What makes a game mature?

In the March issue of PSM is a reader-written letter complaining that nearly all PS3 games are violent (meaning they had gun violence or graphic gore). He asked where the Psychonauts, Wario Wares and other games he could enjoy with his kids were. The editor’s reply was, “The truth is that the PS3 isn’t intended for kids this early in its life cycle. For now, it’s an expensive, hardcore machine targeted almost exclusively at the older gaming audience.” The game industry as a whole has a strange notion of what mature is and is not.

Kids understand violence just fine.

At the core of this issue lies a conflict on the definition of mature. In my world, mature doesn’t mean blood and nipples. Mature ideas, concepts and media are things children wouldn’t understand. Kids may not fully understand and may even be warped by sex and violence, but they aren’t clueless. Humans, like most animals, have a propensity for violence, even when very young, and children certainly have a sexuality, despite most people’s attempt to ignore it.

Schindler’s List and Best in Show are mature. Complex dramatic plots, profound sadness, and biting satire are generally beyond children. Sartre is mature and despite the lack of offensive lyrics, so is Mozart. It takes (as the dictionary defines “mature”) someone “fully developed in body or mind” to fully understand and appreciate these things. Resident Evil 4 is awesome and gruesome but it is hardly mature.

Similarly, pornography is not mature despite laws that make it illegal for minors to purchase. Children can easily get an issue of Play Boy and I’m willing to bet most of them understand what they’re looking at. Yet very few children read Russian literature. This isn’t only because it’s dense and every character has 36 different names, making it nearly impossible to follow. It’s also because children are not mature enough to understand complex literature.

To further compound the confusion over what is and is not mature, many journalists and gamers don’t realize that Psychonauts and games like it often aren’t for children. The industry, or at least its journalists, frequently label anything that CAN’T be for children as mature and say everything else is for kids. It’s a shame that a lot of otherwise smart gamers miss out on quality titles because they hear a game is kiddie. The plot in Psychonauts is better written, funnier and more compelling than the plot of most M rated games. The battle television shows like the Simpsons fought decades ago are now being waged against the Psychonauts of the world. The key difference is that adult cartoon fans can eloquently defend their chosen passion to art snobs. Games aren’t just being criticized by outsiders, we as gamers cannot seem to agree on what is worth defending. A cartoon does not have to be for children and games without blood can be very mature.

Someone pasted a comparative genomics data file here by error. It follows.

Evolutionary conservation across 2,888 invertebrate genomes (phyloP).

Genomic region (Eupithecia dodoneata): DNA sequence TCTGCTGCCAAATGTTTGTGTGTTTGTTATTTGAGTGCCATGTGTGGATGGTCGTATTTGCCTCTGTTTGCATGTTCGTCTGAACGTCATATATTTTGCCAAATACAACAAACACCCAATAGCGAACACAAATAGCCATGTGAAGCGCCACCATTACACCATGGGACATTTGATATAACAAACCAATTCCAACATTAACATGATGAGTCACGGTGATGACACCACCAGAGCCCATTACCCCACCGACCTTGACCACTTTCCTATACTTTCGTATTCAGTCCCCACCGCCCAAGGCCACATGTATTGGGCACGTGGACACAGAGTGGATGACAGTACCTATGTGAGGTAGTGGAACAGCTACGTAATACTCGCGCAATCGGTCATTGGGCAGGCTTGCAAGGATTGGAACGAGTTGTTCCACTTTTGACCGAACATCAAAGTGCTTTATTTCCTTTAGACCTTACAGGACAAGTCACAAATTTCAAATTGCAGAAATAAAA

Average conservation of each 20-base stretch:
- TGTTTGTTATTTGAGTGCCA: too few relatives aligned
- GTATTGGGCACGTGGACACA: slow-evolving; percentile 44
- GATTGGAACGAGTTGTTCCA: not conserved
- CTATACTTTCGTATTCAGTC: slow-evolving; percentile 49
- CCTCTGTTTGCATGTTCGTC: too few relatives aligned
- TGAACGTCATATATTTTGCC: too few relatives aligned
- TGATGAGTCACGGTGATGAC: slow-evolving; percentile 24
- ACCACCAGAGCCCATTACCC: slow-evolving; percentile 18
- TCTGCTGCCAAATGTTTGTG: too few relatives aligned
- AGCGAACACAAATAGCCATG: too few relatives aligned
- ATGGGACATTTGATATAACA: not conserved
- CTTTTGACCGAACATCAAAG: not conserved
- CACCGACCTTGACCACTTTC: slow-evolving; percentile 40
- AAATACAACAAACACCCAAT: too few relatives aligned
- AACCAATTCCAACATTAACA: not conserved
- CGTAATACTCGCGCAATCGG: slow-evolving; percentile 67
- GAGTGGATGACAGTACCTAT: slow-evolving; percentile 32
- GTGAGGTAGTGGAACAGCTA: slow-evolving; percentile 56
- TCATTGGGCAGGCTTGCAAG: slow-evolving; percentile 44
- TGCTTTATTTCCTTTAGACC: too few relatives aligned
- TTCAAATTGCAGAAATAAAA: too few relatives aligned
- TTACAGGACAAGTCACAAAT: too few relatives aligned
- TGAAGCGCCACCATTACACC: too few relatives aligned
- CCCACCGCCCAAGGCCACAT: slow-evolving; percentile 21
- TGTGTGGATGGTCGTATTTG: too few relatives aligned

If violent games are made for adults then it’s ironic that so many of the people consuming these titles are 16 year olds. Teenagers are often frustrated, alienated and somewhat lost in life, even more so than adults. They seek outlets that allow them to vent their anger and confusion. And they also want to be grown ups. So they buy Gears of War and chainsaw people in half. I don’t particularly care that people under 18 can be a part of such violence, but the large number of kids playing violent games puts a hole in the argument that the PS3 and its mature games are for adults. Violent, bloody games sell well and appeal to teenagers and developers know this.

Is this mature or just gross? (yes, this is work safe)

Finally, there is the sad truth that the adults who buy games are often very immature. This is why so many of us primarily buy games that are extremely violent and this is why most of us don’t demand more Civilizations, Sims, and other thought inducing adult games. Not to say a game can’t be both bloody and thought provoking, it’s just that many developers seem to have forgotten games can be both thought provoking and bloodless.

So why are there mostly bloody games on the PS3? It’s not because kids don’t buy the PS3 yet (although I haven’t met many 6 year olds with that kind of money), it’s because violent games sell to teens and adults. “Kids don’t buy the PS3 yet” is a terrible excuse for the lack of interesting, non-violent games on the system. The deeper problem with this industry is that we don’t understand what mature means. And as long as most of us don’t understand what it means for a game to be mature we will not expect mature games.

Reviewers may be pleasantly surprised when they find a game with a well written story, but complex storylines are just another feature like excellent graphics or online play. Maturity is rarely put on a pedestal. A game focused entirely on non-violent human interactions is judged on the same scale as every generic FPS. If reviewers were food critics, a box of Nerds and a good steak would be seen as equal – they’re both delicious.

The PS3 has mostly violent games because gamers do not demand intelligent dramas, comedies, and tragedies. We demand blood and that’s what developers give us.

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